There are other ways.
You can get a lot out of simple workshops. If you do not want to teach writing, you might not need an MFA. You do not have an “academic” interest in language and don’t necessarily care about the literary world; I would say you might want to sign up for a couple of workshops. They have workshops in every major city from time to time. Look for them in writer’s magazines (classifieds).
Bad Influence on Your Writing?
Some people say MFA programs are a terrible influence on your writing. They mean that most programs do not focus on a particular genre (other than literary). Writers need to remember that each genre in writing has its quirks and niches. Science fiction, romance, and mystery writers may have different goals in their writing. Working with writers who focus on the genre you love will do you more good than going and getting an MFA. When choosing an MFA program, one thing you should remember is the professors teaching the courses. If you like their writing, they will help you the most in your writing. If you think they are boring, why bother going into the program?
Every genre has workshops and seminars where great writers from that genre attend and teach or even read your work and comment. There are online courses where outstanding writers in a genre teach. These are much more valuable than going to a general MFA program. Get involved. Get in a workshop.
Being in an MFA program will not “hurt” your writing. It will change your writing and may not tailor changes to the genre you love. You can use what they teach you, but why not learn and work with someone in your area of the genre?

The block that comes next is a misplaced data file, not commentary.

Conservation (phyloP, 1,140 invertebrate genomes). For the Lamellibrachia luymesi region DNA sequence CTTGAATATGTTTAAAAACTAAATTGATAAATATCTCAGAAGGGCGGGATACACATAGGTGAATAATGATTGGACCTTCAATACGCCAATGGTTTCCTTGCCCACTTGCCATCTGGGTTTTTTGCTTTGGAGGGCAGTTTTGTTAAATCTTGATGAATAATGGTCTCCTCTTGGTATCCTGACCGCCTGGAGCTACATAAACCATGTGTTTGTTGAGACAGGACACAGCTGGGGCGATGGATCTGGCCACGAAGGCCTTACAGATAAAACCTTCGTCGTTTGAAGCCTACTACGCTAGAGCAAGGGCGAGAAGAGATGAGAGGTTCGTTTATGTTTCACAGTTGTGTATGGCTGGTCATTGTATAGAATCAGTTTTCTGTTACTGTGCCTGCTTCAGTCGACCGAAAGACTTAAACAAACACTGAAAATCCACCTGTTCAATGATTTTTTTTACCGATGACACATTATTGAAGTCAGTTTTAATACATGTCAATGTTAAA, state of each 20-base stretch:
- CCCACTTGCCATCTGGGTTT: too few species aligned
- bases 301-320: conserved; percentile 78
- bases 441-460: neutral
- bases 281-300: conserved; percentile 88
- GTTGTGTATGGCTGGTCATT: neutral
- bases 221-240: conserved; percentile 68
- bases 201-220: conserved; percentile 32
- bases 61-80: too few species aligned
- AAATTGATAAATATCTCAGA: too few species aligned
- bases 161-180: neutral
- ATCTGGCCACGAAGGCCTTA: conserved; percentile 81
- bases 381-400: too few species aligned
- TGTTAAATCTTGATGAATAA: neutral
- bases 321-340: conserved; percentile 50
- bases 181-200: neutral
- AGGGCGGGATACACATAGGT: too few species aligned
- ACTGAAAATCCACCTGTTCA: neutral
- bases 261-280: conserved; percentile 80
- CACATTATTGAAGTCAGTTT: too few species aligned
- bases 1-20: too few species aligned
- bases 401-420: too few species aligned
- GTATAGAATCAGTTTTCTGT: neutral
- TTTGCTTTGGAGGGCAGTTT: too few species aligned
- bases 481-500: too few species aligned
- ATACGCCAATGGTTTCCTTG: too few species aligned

You will buy primo credits at a Master’s level at a university. You will spend between $7000-$15,000 a semester (or more, depending on the school). The degree could cost $30,000-$100,000. Each degree and university are different, but make sure to look at the cost before you enroll. Many MFA programs do have stipends and assistantships where you can teach to get your tuition paid. If you are one of the unlucky ones who do not get an assistantship, you are looking at a steep bill for your writing degree.
MFAs are like any degree you get in the humanities; there is no guarantee. It might not get you a book deal. It might not get you published. It might not even get you a teaching job. Many MFAs had gone right back into the field they were working in before they got their MFA. Yes, you can do the work, pay the money and spend the time and you still need to get a job related to writing. This happens in every field, but you have to remember the jobs associated with report writing tend to be few and far between in many parts of the country. Only some people can get a job, and it is possible to go through all the steps and remain in the same spot you’re in right now.
Ask yourself the right questions. Don’t let others discourage you. Don’t let anything stand in your way. If you want an MFA degree, you shouldn’t let anything stop you. Many writers do very well with a creative writing degree.